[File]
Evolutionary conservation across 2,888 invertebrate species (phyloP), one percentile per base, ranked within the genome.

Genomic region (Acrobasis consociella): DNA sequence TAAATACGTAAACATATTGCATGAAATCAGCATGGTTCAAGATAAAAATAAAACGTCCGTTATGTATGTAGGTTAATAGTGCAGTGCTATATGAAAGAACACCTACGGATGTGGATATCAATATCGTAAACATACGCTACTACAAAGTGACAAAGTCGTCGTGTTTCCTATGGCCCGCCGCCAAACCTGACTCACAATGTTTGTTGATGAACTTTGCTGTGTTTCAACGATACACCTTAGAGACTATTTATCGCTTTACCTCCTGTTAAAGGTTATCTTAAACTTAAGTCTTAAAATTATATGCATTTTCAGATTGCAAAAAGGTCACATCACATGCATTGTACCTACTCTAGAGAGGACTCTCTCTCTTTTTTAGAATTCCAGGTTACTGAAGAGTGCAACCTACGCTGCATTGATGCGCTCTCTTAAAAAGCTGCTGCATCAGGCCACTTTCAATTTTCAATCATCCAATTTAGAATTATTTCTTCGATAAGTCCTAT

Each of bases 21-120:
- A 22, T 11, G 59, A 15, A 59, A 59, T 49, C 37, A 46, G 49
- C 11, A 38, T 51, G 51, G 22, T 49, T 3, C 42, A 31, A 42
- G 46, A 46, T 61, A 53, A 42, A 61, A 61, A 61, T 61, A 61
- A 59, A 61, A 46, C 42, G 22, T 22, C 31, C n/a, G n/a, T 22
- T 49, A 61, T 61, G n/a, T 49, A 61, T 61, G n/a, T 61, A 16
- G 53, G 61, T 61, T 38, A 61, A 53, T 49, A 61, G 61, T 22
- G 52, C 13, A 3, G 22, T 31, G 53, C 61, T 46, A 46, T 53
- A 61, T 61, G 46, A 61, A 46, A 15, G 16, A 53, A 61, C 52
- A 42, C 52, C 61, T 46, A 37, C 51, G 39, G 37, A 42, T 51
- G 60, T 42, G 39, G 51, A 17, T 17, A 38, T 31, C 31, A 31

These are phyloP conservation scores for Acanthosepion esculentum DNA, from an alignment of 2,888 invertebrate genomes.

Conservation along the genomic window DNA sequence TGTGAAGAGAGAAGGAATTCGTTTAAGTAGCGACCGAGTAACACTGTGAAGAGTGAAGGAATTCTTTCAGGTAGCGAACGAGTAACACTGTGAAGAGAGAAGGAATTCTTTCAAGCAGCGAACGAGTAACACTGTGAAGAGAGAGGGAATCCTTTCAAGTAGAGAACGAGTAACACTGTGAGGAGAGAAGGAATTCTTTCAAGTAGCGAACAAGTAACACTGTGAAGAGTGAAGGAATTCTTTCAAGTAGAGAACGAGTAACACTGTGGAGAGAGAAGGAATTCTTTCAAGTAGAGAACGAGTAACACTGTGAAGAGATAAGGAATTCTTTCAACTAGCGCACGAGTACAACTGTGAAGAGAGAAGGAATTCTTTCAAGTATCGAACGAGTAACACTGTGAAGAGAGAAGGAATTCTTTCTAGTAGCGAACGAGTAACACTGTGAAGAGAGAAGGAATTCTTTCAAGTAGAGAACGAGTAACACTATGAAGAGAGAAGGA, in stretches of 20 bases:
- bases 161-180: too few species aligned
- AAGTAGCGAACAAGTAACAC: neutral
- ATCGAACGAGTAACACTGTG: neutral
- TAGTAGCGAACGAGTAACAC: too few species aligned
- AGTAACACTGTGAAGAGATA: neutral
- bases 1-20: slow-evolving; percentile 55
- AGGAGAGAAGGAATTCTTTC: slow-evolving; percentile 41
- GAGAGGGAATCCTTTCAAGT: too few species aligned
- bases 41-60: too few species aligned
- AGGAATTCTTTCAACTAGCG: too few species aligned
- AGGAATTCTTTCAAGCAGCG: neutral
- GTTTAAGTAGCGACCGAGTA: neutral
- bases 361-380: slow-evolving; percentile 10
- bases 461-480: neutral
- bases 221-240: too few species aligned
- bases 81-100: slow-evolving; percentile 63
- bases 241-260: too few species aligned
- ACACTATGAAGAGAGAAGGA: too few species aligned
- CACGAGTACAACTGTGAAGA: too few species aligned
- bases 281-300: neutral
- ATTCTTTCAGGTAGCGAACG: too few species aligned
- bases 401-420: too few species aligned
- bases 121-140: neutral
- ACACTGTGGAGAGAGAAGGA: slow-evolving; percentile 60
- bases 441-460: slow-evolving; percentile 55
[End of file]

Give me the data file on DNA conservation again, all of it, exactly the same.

Evolutionary conservation across 2,888 invertebrate species (phyloP), one percentile per base, ranked within the genome.

Genomic region (Acrobasis consociella): DNA sequence TAAATACGTAAACATATTGCATGAAATCAGCATGGTTCAAGATAAAAATAAAACGTCCGTTATGTATGTAGGTTAATAGTGCAGTGCTATATGAAAGAACACCTACGGATGTGGATATCAATATCGTAAACATACGCTACTACAAAGTGACAAAGTCGTCGTGTTTCCTATGGCCCGCCGCCAAACCTGACTCACAATGTTTGTTGATGAACTTTGCTGTGTTTCAACGATACACCTTAGAGACTATTTATCGCTTTACCTCCTGTTAAAGGTTATCTTAAACTTAAGTCTTAAAATTATATGCATTTTCAGATTGCAAAAAGGTCACATCACATGCATTGTACCTACTCTAGAGAGGACTCTCTCTCTTTTTTAGAATTCCAGGTTACTGAAGAGTGCAACCTACGCTGCATTGATGCGCTCTCTTAAAAAGCTGCTGCATCAGGCCACTTTCAATTTTCAATCATCCAATTTAGAATTATTTCTTCGATAAGTCCTAT

Each of bases 21-120:
- A 22, T 11, G 59, A 15, A 59, A 59, T 49, C 37, A 46, G 49
- C 11, A 38, T 51, G 51, G 22, T 49, T 3, C 42, A 31, A 42
- G 46, A 46, T 61, A 53, A 42, A 61, A 61, A 61, T 61, A 61
- A 59, A 61, A 46, C 42, G 22, T 22, C 31, C n/a, G n/a, T 22
- T 49, A 61, T 61, G n/a, T 49, A 61, T 61, G n/a, T 61, A 16
- G 53, G 61, T 61, T 38, A 61, A 53, T 49, A 61, G 61, T 22
- G 52, C 13, A 3, G 22, T 31, G 53, C 61, T 46, A 46, T 53
- A 61, T 61, G 46, A 61, A 46, A 15, G 16, A 53, A 61, C 52
- A 42, C 52, C 61, T 46, A 37, C 51, G 39, G 37, A 42, T 51
- G 60, T 42, G 39, G 51, A 17, T 17, A 38, T 31, C 31, A 31

These are phyloP conservation scores for Acanthosepion esculentum DNA, from an alignment of 2,888 invertebrate genomes.

Conservation along the genomic window DNA sequence TGTGAAGAGAGAAGGAATTCGTTTAAGTAGCGACCGAGTAACACTGTGAAGAGTGAAGGAATTCTTTCAGGTAGCGAACGAGTAACACTGTGAAGAGAGAAGGAATTCTTTCAAGCAGCGAACGAGTAACACTGTGAAGAGAGAGGGAATCCTTTCAAGTAGAGAACGAGTAACACTGTGAGGAGAGAAGGAATTCTTTCAAGTAGCGAACAAGTAACACTGTGAAGAGTGAAGGAATTCTTTCAAGTAGAGAACGAGTAACACTGTGGAGAGAGAAGGAATTCTTTCAAGTAGAGAACGAGTAACACTGTGAAGAGATAAGGAATTCTTTCAACTAGCGCACGAGTACAACTGTGAAGAGAGAAGGAATTCTTTCAAGTATCGAACGAGTAACACTGTGAAGAGAGAAGGAATTCTTTCTAGTAGCGAACGAGTAACACTGTGAAGAGAGAAGGAATTCTTTCAAGTAGAGAACGAGTAACACTATGAAGAGAGAAGGA, in stretches of 20 bases:
- bases 161-180: too few species aligned
- AAGTAGCGAACAAGTAACAC: neutral
- ATCGAACGAGTAACACTGTG: neutral
- TAGTAGCGAACGAGTAACAC: too few species aligned
- AGTAACACTGTGAAGAGATA: neutral
- bases 1-20: slow-evolving; percentile 55
- AGGAGAGAAGGAATTCTTTC: slow-evolving; percentile 41
- GAGAGGGAATCCTTTCAAGT: too few species aligned
- bases 41-60: too few species aligned
- AGGAATTCTTTCAACTAGCG: too few species aligned
- AGGAATTCTTTCAAGCAGCG: neutral
- GTTTAAGTAGCGACCGAGTA: neutral
- bases 361-380: slow-evolving; percentile 10
- bases 461-480: neutral
- bases 221-240: too few species aligned
- bases 81-100: slow-evolving; percentile 63
- bases 241-260: too few species aligned
- ACACTATGAAGAGAGAAGGA: too few species aligned
- CACGAGTACAACTGTGAAGA: too few species aligned
- bases 281-300: neutral
- ATTCTTTCAGGTAGCGAACG: too few species aligned
- bases 401-420: too few species aligned
- bases 121-140: neutral
- ACACTGTGGAGAGAGAAGGA: slow-evolving; percentile 60
- bases 441-460: slow-evolving; percentile 55